PS – I have set things up so I’ll be sharing new blog posts on social media every Monday, but I won’t be there to reply to comments or questions. If you need me, you know where to find me. (Here!)

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  • Social media is definitely tricky for me. I don’t use Facebook, Twitter or Instagram personally anymore, and now only use them for my blog- which has been a nice separation actually. I do did a little challenge on my blog not too long ago called Social Media Free Mornings. I manage social media and websites for a living so I’m basically always connected. Putting that little buffer in my morning was a great way to gain some mental space. And it’s actually helped me be more productive at my day job since I haven’t wasted all my brain power scrolling through Facebook before I even start working for the day!

    • Managing social media for a living would definitely make an experiment like this tricky, but social media free mornings sound great! Glad to hear they’ve helped you be more productive at work. :)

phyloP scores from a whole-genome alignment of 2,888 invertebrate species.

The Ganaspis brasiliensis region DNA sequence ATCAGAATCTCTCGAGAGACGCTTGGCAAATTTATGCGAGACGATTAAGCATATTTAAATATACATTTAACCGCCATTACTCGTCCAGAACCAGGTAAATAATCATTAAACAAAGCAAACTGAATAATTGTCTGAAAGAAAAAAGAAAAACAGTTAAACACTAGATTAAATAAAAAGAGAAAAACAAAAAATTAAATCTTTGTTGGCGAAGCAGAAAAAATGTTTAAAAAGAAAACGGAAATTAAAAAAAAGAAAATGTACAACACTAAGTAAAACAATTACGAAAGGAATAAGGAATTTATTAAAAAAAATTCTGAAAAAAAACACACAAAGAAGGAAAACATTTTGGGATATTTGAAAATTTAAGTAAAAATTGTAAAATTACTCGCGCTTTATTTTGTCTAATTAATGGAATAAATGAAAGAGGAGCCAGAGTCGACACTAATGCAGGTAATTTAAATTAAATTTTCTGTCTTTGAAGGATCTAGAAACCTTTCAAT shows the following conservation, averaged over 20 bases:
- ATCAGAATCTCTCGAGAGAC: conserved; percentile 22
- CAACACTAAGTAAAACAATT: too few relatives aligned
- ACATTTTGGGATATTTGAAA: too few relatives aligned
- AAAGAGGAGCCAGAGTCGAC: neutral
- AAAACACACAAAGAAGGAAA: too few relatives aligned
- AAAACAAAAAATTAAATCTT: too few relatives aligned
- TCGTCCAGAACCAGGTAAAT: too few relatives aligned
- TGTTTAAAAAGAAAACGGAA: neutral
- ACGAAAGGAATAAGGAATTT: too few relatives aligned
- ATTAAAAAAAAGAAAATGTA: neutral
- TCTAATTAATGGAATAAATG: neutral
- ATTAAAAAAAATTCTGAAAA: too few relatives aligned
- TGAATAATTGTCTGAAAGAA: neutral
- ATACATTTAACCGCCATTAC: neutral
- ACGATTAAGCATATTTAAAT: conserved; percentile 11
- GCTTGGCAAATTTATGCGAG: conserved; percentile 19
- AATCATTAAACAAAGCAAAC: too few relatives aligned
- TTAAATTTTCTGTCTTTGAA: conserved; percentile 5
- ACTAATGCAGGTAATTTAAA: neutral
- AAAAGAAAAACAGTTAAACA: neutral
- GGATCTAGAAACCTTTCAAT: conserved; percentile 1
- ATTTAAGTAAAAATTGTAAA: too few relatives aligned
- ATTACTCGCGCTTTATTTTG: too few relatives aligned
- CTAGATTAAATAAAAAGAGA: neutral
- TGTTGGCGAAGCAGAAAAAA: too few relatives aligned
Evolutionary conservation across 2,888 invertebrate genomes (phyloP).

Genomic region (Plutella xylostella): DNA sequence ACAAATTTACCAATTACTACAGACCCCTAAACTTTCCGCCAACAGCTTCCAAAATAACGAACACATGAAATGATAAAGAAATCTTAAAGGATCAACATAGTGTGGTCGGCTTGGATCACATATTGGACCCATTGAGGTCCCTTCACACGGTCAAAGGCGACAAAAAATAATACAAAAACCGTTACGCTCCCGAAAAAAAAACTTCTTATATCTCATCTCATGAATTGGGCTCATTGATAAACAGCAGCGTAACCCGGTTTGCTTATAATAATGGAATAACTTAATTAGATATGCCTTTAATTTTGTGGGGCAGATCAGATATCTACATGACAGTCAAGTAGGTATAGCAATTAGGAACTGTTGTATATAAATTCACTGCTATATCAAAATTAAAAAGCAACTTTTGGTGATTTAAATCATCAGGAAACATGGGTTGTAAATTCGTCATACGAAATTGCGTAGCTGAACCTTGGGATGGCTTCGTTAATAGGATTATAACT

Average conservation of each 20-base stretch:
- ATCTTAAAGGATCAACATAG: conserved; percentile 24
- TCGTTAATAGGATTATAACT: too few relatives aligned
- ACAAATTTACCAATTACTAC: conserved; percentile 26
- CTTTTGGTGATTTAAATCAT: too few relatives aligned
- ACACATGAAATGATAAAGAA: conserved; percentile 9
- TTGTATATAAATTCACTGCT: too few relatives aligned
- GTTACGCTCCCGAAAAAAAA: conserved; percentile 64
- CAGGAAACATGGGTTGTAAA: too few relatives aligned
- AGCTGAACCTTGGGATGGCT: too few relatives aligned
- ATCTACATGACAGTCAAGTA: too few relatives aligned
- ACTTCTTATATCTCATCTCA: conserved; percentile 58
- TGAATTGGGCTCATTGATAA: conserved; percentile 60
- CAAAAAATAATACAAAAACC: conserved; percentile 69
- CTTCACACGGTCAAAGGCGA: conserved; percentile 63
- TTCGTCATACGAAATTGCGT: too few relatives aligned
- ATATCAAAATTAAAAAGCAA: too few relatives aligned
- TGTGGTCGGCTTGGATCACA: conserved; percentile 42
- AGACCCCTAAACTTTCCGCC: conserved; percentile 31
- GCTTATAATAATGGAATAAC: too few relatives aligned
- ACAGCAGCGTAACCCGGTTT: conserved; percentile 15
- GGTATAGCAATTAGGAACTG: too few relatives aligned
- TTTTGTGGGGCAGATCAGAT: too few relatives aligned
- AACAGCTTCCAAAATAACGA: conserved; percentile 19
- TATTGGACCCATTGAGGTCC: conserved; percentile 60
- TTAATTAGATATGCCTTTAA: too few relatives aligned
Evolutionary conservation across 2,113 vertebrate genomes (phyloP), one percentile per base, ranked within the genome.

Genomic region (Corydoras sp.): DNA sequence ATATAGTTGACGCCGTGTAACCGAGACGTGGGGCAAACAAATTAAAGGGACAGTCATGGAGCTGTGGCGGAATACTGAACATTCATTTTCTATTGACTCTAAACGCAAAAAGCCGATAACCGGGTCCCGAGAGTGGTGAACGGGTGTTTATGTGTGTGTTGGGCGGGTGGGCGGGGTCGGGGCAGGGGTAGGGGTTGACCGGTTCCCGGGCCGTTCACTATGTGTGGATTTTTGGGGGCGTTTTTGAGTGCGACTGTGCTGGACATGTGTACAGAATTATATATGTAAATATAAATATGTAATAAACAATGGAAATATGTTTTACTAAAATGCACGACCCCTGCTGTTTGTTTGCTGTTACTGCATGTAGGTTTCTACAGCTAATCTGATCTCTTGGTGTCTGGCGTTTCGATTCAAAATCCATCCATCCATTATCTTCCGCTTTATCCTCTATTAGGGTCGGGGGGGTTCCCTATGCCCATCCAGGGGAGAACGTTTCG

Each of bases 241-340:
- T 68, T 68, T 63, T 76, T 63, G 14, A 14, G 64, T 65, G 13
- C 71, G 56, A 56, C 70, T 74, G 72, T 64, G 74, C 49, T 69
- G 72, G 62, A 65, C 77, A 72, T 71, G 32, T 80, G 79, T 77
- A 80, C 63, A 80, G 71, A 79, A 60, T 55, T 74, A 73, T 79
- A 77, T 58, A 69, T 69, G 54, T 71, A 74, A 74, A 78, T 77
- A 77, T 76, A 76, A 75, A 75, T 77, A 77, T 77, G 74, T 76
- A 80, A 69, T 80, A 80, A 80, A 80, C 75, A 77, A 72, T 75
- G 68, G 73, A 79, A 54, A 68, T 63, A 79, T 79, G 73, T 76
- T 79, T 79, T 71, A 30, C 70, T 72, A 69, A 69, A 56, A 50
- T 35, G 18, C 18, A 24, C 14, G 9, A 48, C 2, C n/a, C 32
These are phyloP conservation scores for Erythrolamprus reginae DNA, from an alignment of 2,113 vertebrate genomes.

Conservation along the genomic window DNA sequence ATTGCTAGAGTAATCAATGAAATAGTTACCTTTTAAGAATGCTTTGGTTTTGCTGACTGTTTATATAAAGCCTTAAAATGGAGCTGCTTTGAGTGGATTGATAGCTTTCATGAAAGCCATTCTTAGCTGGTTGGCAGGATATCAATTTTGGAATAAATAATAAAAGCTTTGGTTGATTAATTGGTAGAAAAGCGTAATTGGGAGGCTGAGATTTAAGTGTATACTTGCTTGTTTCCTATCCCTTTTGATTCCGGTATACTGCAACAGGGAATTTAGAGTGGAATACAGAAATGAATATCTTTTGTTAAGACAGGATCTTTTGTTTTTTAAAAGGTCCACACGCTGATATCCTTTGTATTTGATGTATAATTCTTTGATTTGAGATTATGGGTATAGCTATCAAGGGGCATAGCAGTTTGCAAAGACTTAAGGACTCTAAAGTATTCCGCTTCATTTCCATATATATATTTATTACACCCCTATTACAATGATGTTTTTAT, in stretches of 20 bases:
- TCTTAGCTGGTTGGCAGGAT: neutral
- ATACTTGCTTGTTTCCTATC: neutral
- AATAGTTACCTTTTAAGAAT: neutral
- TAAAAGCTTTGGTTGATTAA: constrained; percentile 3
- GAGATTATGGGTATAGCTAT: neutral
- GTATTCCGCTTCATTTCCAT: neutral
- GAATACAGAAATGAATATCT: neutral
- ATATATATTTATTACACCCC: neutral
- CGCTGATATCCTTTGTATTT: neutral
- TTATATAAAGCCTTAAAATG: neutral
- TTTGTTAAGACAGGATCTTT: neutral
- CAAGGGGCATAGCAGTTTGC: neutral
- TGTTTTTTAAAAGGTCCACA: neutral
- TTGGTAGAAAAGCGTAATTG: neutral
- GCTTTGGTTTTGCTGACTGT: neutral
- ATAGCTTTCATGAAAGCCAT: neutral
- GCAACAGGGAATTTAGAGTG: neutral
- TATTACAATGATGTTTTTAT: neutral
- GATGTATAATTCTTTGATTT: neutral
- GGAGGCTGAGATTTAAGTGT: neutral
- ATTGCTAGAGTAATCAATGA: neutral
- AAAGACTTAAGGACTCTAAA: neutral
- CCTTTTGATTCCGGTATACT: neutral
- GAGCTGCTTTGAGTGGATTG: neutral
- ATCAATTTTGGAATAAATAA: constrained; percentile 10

• Ahhh! What a timely post!!! Yours, as well as David’s on Raptitude that arrived in my inbox this morning!

    I am also doing a social-media-free-May!

    I did this in May of last year as well… I learned a lot and changed some habits, but over time they have slowly moved back to where I am not happy about them, so I’m doing it again!

    This time I am giving myself one small exception, 15 mins per day (using a timer) to check in with Facebook (on my computer) at the end of each day, so I can stay up to speed and in touch with a group of people I am doing a Spartan race with… they post workouts and meet-ups on a private group on FB. I don’t want to call attention to myself by asking them to communicate through other means, so I am just giving myself a max of 15 mins to check in there. If there is nothing to see, then it will be more like a 2 min check-in.

    My goal is to read 7 books this month, among a list of other things I want to get done or work on.